Another week and yet another cut in the consensus on Brazilian GDP growth this year. The central bank’s weekly survey of 100 market economists has notched up 16 consecutive weeks of downward revisions to bring the consensus on GDP growth to just 0.33 per cent this year. The outlook for 2015 also fell, to 1.04 per cent.

At least the central bank’s survey is not alone. The OECD, also on Monday, in its latest Economic Outlook cut its forecast of Brazilian growth to just 0.3 per cent this year and 1.4 per cent in 2015. That’s down from an expected 1.8 per cent in 2014 and 2.2 per cent in 2015 at the OECD’s last Economic Outlook in May. Read more >>

Just as President Dilma Rousseff thought she had put a scandal affecting state-owned oil company Petrobras behind her, it has come roaring back, nastier than ever.

Paulo Roberto Costa, a former Petrobras executive accused of accepting kickbacks in return for contracts, has reportedly made a plea bargain with investigators that has got Brasília sweating. Read more >>

Growing in Brazil has long been in the sights of Carlos Slim’s América Móvil. The company has almost as many subscribers there as in Mexico, where it is under regulatory pressure.

So teaming up with an existing carrier to buy the country’s No. 2 cellphone carrier might be a smart move.

According to Bloomberg, América Móvil is talking to Brazil’s Oi about teaming up to make a joint bid for the Brazilian operations of mobile operator TIM. Read more >>

With every passing week, the gloom over Brazil’s economy gets a little deeper. The central bank’s latest weekly survey of market economists shows that the consensus for GDP growth this year has fallen for its 15th consecutive week and is now just 0.48 per cent.

Investors dismayed by the interventionist, sectoral industrial policies pursued by President Dilma Rousseff – up for re-election on October 5 – may be even more dismayed to see their latest predicted results: industrial production is expected to fall by 1.98 per cent this year, from a fall of 1.53 per cent four weeks ago. Read more >>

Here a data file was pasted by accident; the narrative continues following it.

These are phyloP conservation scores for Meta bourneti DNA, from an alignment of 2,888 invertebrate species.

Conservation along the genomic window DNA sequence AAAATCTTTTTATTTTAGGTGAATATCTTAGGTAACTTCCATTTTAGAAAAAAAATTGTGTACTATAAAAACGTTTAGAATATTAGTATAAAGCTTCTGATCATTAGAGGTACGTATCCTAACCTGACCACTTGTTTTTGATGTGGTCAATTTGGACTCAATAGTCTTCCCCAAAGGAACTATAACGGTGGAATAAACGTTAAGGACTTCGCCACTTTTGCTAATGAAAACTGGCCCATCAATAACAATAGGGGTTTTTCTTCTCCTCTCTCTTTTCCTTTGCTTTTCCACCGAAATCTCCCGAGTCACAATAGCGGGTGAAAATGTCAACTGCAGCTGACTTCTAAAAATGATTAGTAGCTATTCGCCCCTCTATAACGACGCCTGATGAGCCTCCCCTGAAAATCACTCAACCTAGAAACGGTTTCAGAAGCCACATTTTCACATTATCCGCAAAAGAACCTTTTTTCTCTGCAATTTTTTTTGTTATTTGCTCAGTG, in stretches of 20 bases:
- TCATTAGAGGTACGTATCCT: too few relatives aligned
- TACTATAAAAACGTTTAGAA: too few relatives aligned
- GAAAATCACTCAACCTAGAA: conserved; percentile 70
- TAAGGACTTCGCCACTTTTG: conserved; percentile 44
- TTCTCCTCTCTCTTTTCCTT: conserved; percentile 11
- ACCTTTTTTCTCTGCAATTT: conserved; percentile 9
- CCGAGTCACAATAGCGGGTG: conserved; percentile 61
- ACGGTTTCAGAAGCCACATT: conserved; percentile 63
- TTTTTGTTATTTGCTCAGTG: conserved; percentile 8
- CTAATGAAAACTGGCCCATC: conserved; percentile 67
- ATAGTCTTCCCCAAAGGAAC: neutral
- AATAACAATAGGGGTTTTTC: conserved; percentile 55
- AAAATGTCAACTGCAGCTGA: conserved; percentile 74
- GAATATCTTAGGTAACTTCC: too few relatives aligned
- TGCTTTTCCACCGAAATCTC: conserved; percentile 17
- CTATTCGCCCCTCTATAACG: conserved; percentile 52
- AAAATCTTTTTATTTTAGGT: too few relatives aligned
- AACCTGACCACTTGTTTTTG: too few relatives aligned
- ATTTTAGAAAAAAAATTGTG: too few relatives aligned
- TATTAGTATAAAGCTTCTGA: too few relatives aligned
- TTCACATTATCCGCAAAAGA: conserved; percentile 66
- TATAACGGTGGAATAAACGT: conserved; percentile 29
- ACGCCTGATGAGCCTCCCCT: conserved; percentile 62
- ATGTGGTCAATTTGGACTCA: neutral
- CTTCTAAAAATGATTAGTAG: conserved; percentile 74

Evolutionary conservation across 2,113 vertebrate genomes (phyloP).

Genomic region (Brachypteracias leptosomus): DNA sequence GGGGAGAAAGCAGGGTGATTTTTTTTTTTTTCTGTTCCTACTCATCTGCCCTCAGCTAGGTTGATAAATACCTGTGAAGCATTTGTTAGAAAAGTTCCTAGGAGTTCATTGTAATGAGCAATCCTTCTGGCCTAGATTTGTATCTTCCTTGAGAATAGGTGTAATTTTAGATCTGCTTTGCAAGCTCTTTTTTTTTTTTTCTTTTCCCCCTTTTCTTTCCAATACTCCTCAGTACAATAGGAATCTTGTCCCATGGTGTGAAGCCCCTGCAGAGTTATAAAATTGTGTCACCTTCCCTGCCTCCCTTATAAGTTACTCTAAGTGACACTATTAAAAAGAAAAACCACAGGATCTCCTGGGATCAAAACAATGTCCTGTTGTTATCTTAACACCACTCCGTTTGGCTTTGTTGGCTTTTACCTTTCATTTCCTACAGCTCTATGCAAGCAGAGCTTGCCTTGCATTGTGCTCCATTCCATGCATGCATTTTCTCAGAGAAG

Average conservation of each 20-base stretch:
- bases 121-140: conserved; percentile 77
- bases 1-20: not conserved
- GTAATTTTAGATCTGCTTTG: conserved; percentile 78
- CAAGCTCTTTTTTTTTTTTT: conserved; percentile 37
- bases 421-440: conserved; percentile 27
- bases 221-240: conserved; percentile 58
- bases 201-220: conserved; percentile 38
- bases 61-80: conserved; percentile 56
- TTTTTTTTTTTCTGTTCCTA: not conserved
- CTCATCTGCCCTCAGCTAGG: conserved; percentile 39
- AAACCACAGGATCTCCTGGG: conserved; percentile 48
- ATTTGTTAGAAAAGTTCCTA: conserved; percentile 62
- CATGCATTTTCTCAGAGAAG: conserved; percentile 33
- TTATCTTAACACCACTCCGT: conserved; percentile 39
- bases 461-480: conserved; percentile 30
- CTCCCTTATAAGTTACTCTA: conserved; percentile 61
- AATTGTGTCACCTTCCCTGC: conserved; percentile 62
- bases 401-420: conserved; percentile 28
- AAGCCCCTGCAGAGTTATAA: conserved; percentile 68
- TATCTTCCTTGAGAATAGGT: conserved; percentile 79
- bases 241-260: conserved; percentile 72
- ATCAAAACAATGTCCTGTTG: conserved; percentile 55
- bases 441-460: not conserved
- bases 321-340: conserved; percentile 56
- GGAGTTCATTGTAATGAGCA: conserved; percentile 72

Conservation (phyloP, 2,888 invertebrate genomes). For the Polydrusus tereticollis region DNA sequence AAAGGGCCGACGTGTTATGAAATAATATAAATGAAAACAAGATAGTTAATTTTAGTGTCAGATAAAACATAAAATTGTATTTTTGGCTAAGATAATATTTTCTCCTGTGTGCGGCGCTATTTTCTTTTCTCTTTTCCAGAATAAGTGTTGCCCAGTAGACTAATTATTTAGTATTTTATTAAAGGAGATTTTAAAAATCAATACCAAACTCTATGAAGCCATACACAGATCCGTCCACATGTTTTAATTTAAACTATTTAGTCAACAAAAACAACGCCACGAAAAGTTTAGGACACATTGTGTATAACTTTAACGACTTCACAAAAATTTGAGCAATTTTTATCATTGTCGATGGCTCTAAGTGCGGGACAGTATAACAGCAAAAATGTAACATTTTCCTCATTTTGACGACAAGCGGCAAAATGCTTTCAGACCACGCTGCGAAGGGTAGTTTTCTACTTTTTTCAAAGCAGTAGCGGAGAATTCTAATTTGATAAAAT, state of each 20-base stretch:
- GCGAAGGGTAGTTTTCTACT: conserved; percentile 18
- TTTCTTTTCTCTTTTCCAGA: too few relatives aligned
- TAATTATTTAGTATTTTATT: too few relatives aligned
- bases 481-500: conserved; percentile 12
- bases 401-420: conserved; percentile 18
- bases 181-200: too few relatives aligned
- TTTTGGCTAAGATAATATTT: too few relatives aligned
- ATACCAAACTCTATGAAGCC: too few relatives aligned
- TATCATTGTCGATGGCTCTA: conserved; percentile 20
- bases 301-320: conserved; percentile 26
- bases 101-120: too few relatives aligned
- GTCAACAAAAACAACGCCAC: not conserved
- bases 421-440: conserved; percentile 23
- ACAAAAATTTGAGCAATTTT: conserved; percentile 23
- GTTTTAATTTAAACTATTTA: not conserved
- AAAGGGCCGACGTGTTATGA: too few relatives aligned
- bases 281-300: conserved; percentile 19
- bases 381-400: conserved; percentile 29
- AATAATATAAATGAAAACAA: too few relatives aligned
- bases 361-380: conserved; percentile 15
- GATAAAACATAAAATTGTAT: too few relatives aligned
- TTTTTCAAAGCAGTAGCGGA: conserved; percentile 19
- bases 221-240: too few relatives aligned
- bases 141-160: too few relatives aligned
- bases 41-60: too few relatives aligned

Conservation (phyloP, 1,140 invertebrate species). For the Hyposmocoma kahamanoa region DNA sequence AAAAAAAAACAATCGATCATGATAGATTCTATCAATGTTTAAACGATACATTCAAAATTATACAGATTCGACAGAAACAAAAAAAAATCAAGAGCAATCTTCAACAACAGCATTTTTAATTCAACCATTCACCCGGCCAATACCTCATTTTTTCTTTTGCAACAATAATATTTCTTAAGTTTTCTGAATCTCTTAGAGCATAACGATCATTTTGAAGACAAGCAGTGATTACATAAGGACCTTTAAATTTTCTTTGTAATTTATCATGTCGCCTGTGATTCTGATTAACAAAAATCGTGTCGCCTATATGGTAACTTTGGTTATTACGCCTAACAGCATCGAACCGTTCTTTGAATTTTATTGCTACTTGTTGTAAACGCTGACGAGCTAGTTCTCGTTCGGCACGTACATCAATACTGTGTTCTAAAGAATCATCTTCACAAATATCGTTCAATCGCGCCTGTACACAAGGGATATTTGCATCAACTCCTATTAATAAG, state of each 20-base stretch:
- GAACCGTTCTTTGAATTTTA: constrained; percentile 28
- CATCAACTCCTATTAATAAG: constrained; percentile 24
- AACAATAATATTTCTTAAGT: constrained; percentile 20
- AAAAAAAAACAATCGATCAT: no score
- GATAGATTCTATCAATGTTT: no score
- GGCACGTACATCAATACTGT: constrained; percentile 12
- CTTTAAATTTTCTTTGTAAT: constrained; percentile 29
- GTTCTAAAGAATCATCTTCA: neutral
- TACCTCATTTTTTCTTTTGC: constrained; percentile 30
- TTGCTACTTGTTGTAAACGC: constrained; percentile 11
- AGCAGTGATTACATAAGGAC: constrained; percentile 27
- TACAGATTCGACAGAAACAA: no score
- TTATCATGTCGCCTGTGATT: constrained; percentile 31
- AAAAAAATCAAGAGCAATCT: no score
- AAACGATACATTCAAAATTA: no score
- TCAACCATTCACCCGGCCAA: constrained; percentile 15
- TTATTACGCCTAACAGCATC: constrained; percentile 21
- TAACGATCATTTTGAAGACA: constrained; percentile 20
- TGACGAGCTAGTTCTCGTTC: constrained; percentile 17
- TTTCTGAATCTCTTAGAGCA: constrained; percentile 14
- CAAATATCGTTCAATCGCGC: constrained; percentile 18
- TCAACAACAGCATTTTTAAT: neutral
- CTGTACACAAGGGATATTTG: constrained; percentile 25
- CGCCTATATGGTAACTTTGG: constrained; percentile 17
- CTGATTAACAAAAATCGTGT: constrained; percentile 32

When Brazil’s presidential election circus arrived in Rio Grande do Sul this week, it was hard not to see the difference between the styles of the two leading candidates.

Marina Silva, the upstart environmentalist who has suddenly taken the lead in the polls, staged what was almost a stealth visit. On Thursday, she arrived at Expointer 2014, a large agricultural fair on the edge of the state capital Porto Alegre, in a van ,and held tough closed-door meetings with her erstwhile adversaries in the rural sector. Read more >>

By Jim O’Neill, Bruegel

Is it all over for the rise of the BRIC grouping (Brazil, Russia, India and China)?

On one level, this seems like a rather odd time to be asking such a question, especially when the political leaders of the BRICS countries (the four named above plus South Africa) have recently agreed to set up a joint development bank to be headquartered in Shanghai. So, the BRICS name is certainly here to stay, and in terms of global governance, their influence is likely to rise as a group because of the bank. Read more >>

Another week and yet another contraction in the consensus for GDP growth in Brazil this year. The central bank’s latest weekly survey of market economists has notched up its 14th consecutive week of falling forecasts and now predicts growth of just 0.52 per cent this year – which may even sound optimistic to some after last week’s figures showing the economy was in recession during the first half. Read more >>

The weekly survey of market economists by Brazil’s central bank is becoming the economic equivalent of a limbo dance: each time around, just that little bit lower. This week’s edition has GDP growth in 2014 coming it at just 0.81 per cent, making 11 consecutive weeks of contraction. The outlook for 2015, which had been unchanged for five weeks at 1.5 per cent, has also come down, to 1.2 per cent.

Voters, though, don’t seem to be bothered. Read more >>